The Daily Beast first reported on the forthcoming book, in which Mary Trump will detail how she was a primary source for the New York Times' Pulitzer-winning investigation into Donald Trump's "dubious tax schemes" during the 1990s.
The blockbuster investigation, published in October 2018, revealed that Trump "received the equivalent today of at least $413 million from his father's real estate empire, starting when he was a toddler and continuing to this day."
"Too Much and Never Enough" is said to include "intimate and damning" conversations between Mary Trump and Donald Trump's sister, retired federal judge Maryanne Trump Barry.
Although details about the tell-all book are being kept under wraps, Mary Trump will allege that President Trump and his father, Fred Sr., "contributed to" the death of her own father, Fred Jr., in 1981 at 42 years old after a long struggle with alcoholism.
In a description of "Too Much and Never Enough" posted on Amazon, Mary Trump is said to describe "a nightmare of traumas, destructive relationships, and a tragic combination of neglect and abuse."
Mary Trump and her brother, Fred III, notably sued other members of the Trump family in 2000, alleging that their relatives had persuaded Fred Trump Sr. to change his will and deprived them of what they believed was their father's fair share of the family wealth.
President Trump has since claimed that the financial feud with his late brother's children had been settled amicably, although details about the case have never been made public.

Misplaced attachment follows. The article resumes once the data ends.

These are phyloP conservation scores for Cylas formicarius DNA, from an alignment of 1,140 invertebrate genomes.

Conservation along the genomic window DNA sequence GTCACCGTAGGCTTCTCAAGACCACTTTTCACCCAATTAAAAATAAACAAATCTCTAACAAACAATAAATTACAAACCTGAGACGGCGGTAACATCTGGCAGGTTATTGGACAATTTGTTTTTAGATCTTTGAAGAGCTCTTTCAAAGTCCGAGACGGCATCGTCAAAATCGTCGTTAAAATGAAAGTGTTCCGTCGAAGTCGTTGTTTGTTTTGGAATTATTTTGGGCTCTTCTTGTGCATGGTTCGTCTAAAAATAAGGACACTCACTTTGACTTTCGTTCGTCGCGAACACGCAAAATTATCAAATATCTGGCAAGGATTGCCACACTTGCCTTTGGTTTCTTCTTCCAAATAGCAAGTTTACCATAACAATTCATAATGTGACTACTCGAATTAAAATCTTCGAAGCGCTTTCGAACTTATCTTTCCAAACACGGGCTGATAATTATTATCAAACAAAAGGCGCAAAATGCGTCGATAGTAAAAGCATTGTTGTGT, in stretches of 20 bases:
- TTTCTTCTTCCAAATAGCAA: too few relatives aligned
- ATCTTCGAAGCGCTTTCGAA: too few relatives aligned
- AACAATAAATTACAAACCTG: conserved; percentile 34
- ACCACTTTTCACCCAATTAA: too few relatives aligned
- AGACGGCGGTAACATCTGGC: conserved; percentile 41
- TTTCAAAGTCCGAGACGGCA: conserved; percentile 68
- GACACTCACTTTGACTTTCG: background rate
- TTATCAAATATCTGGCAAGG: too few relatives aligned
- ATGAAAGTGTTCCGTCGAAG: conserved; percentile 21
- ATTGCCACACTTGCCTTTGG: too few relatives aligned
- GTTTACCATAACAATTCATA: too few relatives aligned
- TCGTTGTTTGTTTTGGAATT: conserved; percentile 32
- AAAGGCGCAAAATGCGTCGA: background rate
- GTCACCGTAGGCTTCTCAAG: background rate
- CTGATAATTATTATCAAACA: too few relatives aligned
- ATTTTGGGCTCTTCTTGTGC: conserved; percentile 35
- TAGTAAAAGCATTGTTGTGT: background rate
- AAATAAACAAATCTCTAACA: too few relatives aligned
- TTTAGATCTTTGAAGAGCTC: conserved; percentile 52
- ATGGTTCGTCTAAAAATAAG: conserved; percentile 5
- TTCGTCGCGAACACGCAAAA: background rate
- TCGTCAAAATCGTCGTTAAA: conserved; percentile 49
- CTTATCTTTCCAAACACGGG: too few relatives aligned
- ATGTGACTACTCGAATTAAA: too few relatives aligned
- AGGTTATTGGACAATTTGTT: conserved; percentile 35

"Too Much and Never Enough" will be published a few weeks ahead of the 2020 Republican National Convention, which is scheduled to take place from August 24 to 27 in Jacksonville, Florida.
Although Mary Trump's book is said to include revelations that could be particularly damaging for President Trump, several former White House aides and Trump administration members have published equally explosive exposés in recent years.
Among them are the former F.B.I director James Comey, whose political memoir "A Higher Loyalty: Truth, Lies and Leadership" topped 600,000 copies during its first week at US bookshops.
Meanwhile, veteran reporter Bob Woodward's "Fear: Trump in the White House" sold more than a million copies in the first week of its release in the US, making it the fastest-selling opener in the history of publisher Simon & Schuster.